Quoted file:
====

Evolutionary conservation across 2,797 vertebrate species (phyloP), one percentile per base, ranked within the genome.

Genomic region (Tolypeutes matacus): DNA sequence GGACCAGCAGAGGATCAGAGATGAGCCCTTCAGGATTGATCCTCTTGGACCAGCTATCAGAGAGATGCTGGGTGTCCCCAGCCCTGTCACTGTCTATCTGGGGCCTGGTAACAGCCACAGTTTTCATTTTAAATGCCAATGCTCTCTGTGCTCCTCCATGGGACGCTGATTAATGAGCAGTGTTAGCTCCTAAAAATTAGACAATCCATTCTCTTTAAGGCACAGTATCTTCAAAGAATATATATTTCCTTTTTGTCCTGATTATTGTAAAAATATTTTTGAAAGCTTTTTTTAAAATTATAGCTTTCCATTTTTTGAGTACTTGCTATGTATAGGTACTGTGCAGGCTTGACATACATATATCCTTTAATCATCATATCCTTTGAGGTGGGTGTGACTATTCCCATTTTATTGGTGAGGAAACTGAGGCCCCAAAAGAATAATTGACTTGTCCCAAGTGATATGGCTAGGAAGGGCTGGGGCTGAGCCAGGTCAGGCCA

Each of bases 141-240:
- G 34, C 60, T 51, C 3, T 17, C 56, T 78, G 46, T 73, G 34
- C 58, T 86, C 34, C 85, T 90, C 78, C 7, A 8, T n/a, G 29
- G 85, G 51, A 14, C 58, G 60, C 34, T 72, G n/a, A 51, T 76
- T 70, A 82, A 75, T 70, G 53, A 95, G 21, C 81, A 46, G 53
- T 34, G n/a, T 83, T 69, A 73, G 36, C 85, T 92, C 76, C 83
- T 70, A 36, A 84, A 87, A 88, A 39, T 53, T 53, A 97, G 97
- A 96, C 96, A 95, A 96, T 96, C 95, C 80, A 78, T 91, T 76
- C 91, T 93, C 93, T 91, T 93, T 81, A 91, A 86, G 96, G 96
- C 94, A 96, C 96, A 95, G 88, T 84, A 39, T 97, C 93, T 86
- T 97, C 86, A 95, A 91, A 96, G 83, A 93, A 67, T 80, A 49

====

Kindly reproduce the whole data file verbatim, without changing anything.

Evolutionary conservation across 2,797 vertebrate species (phyloP), one percentile per base, ranked within the genome.

Genomic region (Tolypeutes matacus): DNA sequence GGACCAGCAGAGGATCAGAGATGAGCCCTTCAGGATTGATCCTCTTGGACCAGCTATCAGAGAGATGCTGGGTGTCCCCAGCCCTGTCACTGTCTATCTGGGGCCTGGTAACAGCCACAGTTTTCATTTTAAATGCCAATGCTCTCTGTGCTCCTCCATGGGACGCTGATTAATGAGCAGTGTTAGCTCCTAAAAATTAGACAATCCATTCTCTTTAAGGCACAGTATCTTCAAAGAATATATATTTCCTTTTTGTCCTGATTATTGTAAAAATATTTTTGAAAGCTTTTTTTAAAATTATAGCTTTCCATTTTTTGAGTACTTGCTATGTATAGGTACTGTGCAGGCTTGACATACATATATCCTTTAATCATCATATCCTTTGAGGTGGGTGTGACTATTCCCATTTTATTGGTGAGGAAACTGAGGCCCCAAAAGAATAATTGACTTGTCCCAAGTGATATGGCTAGGAAGGGCTGGGGCTGAGCCAGGTCAGGCCA

Each of bases 141-240:
- G 34, C 60, T 51, C 3, T 17, C 56, T 78, G 46, T 73, G 34
- C 58, T 86, C 34, C 85, T 90, C 78, C 7, A 8, T n/a, G 29
- G 85, G 51, A 14, C 58, G 60, C 34, T 72, G n/a, A 51, T 76
- T 70, A 82, A 75, T 70, G 53, A 95, G 21, C 81, A 46, G 53
- T 34, G n/a, T 83, T 69, A 73, G 36, C 85, T 92, C 76, C 83
- T 70, A 36, A 84, A 87, A 88, A 39, T 53, T 53, A 97, G 97
- A 96, C 96, A 95, A 96, T 96, C 95, C 80, A 78, T 91, T 76
- C 91, T 93, C 93, T 91, T 93, T 81, A 91, A 86, G 96, G 96
- C 94, A 96, C 96, A 95, G 88, T 84, A 39, T 97, C 93, T 86
- T 97, C 86, A 95, A 91, A 96, G 83, A 93, A 67, T 80, A 49